Junta Said to Have Forced Burmese Magazine to Close


RFA Burmese service

BANGKOK—Sources close to the Burmese fortnightly magazine Khit-Sann insist that the ruling junta ordered it to stop publishing because of objections to its editorial content.

“Military intelligence decided they should stop publishing,” a Burmese media source who asked not to be named told RFA's Burmese service. “The main reason they stopped it was because the journal was publishing in-depth articles on international affairs and political analyses.”

Financial woes

The ruling State Peace and Development Council (SPDC) has said Khit-Sann —which roughly translates as "New Era"—was forced to close because of financial problems.

“It’s true that the journal has had financial problems,” said another source, who also spoke on condition of anonymity, “but these never stopped it from publishing regularly.”

On Sept. 15, the Paris-based press freedom group Reporters Without Borders (Reporters sans frontières - RSF) said the junta's censorship bureau ordered Khit-Sann to halt publication on Sept. 1. The government in Burma controls all major media.

"At the rate publications are being closed and pressure is being put on journalists, the Burmese press will soon be limited to official propaganda outlets and a few privately owned entertainment magazines," Reporters Without Borders said in a joint statement with the exile Burma Media Association.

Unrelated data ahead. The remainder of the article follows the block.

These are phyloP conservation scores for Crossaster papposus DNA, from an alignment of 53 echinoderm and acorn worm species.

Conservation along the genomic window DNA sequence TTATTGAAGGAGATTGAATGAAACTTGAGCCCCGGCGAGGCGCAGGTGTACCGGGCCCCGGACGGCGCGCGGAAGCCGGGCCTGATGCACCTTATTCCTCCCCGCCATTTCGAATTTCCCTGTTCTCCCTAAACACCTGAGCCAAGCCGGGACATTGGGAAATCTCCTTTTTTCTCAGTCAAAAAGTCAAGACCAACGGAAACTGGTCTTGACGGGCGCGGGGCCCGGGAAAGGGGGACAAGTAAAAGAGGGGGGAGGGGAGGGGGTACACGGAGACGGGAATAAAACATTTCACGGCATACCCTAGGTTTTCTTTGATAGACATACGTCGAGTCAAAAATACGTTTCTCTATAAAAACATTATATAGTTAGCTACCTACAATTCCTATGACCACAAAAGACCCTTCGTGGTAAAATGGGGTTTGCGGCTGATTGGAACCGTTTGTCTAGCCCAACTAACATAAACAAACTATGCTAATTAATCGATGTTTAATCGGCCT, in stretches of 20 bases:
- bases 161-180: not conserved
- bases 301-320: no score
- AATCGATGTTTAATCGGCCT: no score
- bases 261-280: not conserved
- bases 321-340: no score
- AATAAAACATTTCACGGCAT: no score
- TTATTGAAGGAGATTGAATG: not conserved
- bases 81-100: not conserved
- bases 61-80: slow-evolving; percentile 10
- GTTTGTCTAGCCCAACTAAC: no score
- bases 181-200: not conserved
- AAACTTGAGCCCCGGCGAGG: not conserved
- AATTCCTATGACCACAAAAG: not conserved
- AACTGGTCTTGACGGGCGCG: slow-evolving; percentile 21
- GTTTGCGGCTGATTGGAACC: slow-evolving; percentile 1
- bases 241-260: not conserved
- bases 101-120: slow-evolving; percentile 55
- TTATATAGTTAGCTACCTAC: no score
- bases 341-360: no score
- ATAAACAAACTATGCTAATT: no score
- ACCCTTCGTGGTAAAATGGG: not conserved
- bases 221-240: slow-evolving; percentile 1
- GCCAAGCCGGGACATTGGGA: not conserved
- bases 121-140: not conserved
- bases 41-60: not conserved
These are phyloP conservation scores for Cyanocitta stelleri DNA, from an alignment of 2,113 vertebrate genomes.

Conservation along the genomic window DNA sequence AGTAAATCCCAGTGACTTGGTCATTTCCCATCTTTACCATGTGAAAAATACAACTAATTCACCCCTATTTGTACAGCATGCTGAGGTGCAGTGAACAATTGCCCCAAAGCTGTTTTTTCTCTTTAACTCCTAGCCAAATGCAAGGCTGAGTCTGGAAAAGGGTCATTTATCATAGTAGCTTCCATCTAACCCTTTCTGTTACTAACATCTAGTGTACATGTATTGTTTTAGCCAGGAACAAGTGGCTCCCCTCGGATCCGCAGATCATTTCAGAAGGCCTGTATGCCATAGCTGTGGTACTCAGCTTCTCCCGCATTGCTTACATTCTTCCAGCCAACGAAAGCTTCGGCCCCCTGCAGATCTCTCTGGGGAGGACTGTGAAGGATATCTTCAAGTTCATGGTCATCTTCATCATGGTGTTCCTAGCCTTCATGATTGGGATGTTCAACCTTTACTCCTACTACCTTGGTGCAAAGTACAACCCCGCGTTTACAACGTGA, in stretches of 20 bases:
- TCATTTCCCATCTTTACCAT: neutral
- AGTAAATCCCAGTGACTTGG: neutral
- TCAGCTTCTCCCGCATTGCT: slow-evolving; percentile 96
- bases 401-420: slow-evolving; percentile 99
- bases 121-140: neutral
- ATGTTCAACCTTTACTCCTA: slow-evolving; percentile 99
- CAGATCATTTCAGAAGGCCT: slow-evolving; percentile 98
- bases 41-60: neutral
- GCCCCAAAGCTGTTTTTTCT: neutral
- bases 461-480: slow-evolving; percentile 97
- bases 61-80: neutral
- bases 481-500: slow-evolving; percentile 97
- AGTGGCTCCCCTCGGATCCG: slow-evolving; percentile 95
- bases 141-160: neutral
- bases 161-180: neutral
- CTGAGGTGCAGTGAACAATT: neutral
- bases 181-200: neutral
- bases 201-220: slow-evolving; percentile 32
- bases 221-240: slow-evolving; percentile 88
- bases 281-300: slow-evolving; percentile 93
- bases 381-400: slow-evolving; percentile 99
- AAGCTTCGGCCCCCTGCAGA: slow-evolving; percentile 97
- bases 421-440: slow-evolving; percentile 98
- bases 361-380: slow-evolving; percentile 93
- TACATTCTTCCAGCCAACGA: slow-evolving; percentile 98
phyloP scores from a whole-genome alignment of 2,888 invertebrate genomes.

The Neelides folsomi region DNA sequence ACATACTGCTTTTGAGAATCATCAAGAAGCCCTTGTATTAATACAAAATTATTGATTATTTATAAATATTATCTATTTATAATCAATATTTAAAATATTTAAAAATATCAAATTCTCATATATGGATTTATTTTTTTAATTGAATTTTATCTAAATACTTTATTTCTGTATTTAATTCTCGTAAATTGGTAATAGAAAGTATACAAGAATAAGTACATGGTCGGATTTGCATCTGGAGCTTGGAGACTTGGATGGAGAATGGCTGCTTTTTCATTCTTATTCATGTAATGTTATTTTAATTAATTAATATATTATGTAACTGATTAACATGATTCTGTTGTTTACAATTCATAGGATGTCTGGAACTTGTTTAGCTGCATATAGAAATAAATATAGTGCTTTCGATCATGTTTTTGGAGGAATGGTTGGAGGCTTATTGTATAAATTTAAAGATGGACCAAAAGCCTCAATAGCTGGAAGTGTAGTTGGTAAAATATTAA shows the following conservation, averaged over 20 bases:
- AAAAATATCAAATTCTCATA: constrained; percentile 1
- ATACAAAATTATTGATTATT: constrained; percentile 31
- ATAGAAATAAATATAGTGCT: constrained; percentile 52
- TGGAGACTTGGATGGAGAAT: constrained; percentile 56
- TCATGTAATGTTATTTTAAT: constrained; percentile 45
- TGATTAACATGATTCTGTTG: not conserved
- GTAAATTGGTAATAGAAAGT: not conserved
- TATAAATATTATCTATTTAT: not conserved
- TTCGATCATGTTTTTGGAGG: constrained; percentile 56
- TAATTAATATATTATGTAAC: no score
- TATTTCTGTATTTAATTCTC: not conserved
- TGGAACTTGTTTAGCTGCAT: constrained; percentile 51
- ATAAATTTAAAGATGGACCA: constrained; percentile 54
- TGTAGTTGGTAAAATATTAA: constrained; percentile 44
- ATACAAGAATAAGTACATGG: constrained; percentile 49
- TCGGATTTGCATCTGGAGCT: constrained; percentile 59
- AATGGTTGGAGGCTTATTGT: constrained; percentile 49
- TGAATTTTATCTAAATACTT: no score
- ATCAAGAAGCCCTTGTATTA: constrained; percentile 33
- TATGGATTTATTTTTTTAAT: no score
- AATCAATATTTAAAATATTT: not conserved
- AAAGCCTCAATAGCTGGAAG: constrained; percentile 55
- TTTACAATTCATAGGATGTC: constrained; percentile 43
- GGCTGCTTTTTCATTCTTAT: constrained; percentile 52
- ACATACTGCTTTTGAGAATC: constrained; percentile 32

Khit-Sann had been published since August 2003 and was popular with young people and intellectuals.

Reporters Without Borders described it as "one of the very few publications to try to cover current affairs, as well as social, economic and philosophical issues."

Khit-Thit , another privately owned publication, recently received warnings from the government, the group said.

Writers harassed

It said the cover of an issue reporting on the 60th anniversary of World War II's D-Day was deemed objectionable "because its photo of U.S. combat troops was deemed to be 'too aggressive."'

RSF also said the government has been harassing two writers, Ludu Sein Win and Dagon Tayar, after they gave interviews to RFA and Voice of America.

Poor record

It said they had been criticized in the state-controlled press and that Ludu Sein Win's telephone has been cut for two weeks.

In its latest annual report on human rights around the world, the State Department noted that in Burma, "the government owned and controlled all daily newspapers and domestic radio and television broadcasting facilities. These official media remained propaganda organs of the government and usually did not report opposing views except to criticize them."

“The only partial exception was the Myanmar Times , an expensive English-language weekly newspaper, targeted at the foreign community in Rangoon. Although the Myanmar Times was censored and was pro-government, the newspaper occasionally reported on criticisms of government policies by the U.N. and other international organizations.”

On the Web

Reporters Without Borders

State Department 2003 Report on Human Rights in Burma


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